A grandmother of four living in a two-bedroom mobile home outside Pittsburgh is in danger of losing her electricity because, on her disability payments, she cannot cover the cost of an $8,322.27 power bill being charged by a retail energy supplier, reported local television station Action News 4 (WTAE) on April 3. Indeed, she cannot cover the charge for February, alone, which was more than $700.
“”I don’t know what I’m gonna do. I have no clue,” Catherine Warren told reporter Marcie Cipriani through her tears.
Warren had been on a budget plan offered by American Power and Gas, a Seminole, Florida-based retailer. However, when she missed the payment on several monthly invoices, she was taken off that plan, pulled from low-income programs, and billed for the full balance.
“That is a lot of money,” said Warren “They charged me more than what my disability checks for.”
However, according to American Power, Warren knowingly signed off on a variable rate plan in 2013. The TV report confirms that a recording was made of Warren’s phone call to the American Power – and that on the recording, she seems not to be fully attentive.
When a computer voice asks Warren to say her email address, she replies “yes,” and the company continues with the enrollment process, where the customer even agreed to pay 3 cents extra per kilowatt hour (kWh) for renewable electricity, making Warren’s cost 15.9 cents/kWh.
By comparison on Pennsylvania’s competitive online electricity marketplace, the PA Power Switch operated by the Public Utility Commission (PUC), Warren’s local utility company. West Penn Power, would have charged her just 7 cents/kWh – and the same company charging her 16 cents/kWh would have charged a rate of just 6.7 cents/kWh on the website.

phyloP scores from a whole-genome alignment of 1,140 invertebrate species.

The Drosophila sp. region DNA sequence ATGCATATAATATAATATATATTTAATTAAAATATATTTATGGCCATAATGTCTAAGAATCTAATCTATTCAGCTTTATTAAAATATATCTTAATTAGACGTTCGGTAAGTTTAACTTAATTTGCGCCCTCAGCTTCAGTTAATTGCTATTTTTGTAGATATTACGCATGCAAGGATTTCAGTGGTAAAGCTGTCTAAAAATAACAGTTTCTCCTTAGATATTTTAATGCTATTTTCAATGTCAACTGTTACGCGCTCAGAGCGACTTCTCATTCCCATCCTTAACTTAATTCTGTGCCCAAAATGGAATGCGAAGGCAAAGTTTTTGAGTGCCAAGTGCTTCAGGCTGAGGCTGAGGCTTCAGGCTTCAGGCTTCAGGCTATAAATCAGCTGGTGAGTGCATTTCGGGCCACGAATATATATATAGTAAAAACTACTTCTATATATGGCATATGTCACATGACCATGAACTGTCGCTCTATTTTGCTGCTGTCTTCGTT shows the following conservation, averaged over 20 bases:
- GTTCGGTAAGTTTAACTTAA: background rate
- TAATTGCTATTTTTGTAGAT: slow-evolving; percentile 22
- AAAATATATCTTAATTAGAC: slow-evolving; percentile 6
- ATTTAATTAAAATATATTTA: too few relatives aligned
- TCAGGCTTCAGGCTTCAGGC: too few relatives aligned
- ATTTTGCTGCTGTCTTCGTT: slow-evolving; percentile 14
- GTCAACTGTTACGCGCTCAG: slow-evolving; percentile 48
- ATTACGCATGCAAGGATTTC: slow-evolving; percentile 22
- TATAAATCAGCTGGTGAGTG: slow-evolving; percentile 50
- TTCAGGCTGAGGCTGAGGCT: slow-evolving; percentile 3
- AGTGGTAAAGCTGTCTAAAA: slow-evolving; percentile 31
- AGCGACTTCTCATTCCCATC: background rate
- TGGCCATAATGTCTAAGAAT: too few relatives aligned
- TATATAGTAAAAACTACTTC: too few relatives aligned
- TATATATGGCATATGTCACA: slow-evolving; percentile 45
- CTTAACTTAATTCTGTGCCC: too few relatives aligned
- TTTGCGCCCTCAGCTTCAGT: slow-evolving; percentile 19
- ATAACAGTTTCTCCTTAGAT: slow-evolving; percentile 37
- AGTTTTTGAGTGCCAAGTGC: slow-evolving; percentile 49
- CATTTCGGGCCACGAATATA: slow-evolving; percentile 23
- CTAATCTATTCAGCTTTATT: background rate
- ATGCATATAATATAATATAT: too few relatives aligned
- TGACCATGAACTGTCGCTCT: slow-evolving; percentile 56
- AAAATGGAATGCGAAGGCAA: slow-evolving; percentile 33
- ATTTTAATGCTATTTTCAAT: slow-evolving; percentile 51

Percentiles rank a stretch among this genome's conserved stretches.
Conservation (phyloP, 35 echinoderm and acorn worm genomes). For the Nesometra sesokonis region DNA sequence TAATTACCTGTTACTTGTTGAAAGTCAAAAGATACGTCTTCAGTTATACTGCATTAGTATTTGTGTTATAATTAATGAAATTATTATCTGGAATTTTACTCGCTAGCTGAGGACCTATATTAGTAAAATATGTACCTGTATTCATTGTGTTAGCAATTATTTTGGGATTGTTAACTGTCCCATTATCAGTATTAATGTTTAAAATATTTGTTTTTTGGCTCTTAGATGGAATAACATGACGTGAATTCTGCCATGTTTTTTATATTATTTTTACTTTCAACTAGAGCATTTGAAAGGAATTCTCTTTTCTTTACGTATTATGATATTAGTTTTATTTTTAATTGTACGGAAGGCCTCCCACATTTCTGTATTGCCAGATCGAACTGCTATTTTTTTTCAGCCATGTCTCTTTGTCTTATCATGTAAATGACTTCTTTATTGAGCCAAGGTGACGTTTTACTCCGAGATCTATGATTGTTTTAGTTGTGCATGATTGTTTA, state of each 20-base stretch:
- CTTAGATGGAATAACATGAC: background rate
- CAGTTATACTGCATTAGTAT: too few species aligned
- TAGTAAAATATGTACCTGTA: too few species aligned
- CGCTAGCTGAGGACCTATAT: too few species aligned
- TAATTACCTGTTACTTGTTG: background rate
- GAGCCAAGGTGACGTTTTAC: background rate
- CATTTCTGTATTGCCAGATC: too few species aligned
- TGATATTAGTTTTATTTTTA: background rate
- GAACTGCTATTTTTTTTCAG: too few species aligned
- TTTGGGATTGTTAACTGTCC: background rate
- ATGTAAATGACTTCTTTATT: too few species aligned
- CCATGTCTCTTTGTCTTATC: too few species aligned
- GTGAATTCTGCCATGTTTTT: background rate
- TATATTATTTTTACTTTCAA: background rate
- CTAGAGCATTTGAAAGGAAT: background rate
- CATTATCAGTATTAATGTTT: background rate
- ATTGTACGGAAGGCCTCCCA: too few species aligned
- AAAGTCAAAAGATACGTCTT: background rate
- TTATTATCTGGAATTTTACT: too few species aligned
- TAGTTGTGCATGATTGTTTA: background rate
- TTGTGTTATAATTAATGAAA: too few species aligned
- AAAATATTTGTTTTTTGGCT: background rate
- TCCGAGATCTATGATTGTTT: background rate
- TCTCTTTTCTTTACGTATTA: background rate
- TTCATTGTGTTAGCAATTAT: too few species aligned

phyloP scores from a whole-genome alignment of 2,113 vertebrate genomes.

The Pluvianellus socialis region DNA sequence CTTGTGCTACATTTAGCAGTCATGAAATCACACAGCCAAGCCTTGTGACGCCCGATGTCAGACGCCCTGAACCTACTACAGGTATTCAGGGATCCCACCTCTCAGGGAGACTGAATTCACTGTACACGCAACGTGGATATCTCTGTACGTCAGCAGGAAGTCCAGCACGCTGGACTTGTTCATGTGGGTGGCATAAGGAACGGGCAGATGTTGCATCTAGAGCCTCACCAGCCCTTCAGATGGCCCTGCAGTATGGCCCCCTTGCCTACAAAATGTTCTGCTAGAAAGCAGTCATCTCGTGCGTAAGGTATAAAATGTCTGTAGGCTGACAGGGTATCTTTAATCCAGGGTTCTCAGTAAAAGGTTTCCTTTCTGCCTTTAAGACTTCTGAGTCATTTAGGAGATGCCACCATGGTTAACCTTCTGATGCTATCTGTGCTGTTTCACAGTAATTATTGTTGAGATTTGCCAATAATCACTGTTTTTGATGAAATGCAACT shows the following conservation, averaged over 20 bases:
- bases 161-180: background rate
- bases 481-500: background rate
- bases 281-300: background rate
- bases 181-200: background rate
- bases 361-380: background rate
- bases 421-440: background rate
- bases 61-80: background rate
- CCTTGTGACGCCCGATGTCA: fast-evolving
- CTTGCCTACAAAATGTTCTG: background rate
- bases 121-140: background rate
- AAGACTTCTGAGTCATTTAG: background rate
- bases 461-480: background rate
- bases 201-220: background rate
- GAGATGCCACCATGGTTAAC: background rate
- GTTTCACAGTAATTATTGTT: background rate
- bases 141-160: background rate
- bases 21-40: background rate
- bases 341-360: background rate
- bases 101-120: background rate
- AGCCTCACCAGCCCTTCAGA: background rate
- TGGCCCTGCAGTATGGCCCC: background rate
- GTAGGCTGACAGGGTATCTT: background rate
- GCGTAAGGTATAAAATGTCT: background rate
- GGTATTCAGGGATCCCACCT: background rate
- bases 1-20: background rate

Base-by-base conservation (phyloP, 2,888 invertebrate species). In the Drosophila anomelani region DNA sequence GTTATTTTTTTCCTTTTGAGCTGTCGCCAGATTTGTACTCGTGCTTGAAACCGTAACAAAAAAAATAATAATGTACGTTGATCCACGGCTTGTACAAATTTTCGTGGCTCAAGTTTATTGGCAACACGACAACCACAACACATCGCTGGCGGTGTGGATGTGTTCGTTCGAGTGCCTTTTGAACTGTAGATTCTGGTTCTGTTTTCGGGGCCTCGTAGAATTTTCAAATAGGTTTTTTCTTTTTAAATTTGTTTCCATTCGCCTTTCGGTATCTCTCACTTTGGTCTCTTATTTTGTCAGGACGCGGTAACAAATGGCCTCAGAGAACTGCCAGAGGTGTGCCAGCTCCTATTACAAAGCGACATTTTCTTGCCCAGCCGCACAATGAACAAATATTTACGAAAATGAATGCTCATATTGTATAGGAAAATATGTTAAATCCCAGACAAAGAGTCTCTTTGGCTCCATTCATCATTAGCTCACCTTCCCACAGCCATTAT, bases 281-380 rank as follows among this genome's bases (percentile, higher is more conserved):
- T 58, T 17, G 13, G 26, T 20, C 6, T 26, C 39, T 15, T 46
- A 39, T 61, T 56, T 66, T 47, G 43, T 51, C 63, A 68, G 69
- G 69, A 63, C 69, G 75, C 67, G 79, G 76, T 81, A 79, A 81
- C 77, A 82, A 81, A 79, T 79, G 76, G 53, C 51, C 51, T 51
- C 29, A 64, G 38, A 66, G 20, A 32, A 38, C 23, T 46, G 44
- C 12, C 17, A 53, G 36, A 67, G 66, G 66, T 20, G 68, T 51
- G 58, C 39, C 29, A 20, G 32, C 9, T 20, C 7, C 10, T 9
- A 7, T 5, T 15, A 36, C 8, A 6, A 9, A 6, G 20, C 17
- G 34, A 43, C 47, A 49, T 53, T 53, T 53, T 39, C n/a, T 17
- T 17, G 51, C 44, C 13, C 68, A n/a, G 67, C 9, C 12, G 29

What’s more, according to Warren’s $700-plus February electricity bill, her mobile home used more than 4,400 kWh of power in February.
“In Pennsylvania, average electric usage is between 700 kWh and 800 kWh per month,” Nils Hagen-Frederiksen, press secretary for the PUC, told the reporter. He advised, “”Take the time; you have the ability to do research. Pennsylvania residents have been able to choose their electric for 20 years, by simply entering their ZIP codes . In Warren’s case, they chose her, calling her home, and [soliciting] service. It is legal, but sometimes confusing.”
Now, Warren’s local company, West Penn, is stepping up to help her get back on track and pay her bills. And, although she cancelled her account with American Power, they also are pitching in to correct the situation.
Hagen-Fredericksen said Warren’s circumstances are not unusual, if consumers aren’t paying attention. “The PUC doesn’t regulate the price for supply that’s a consumer product just like any other consumer product,” he noted.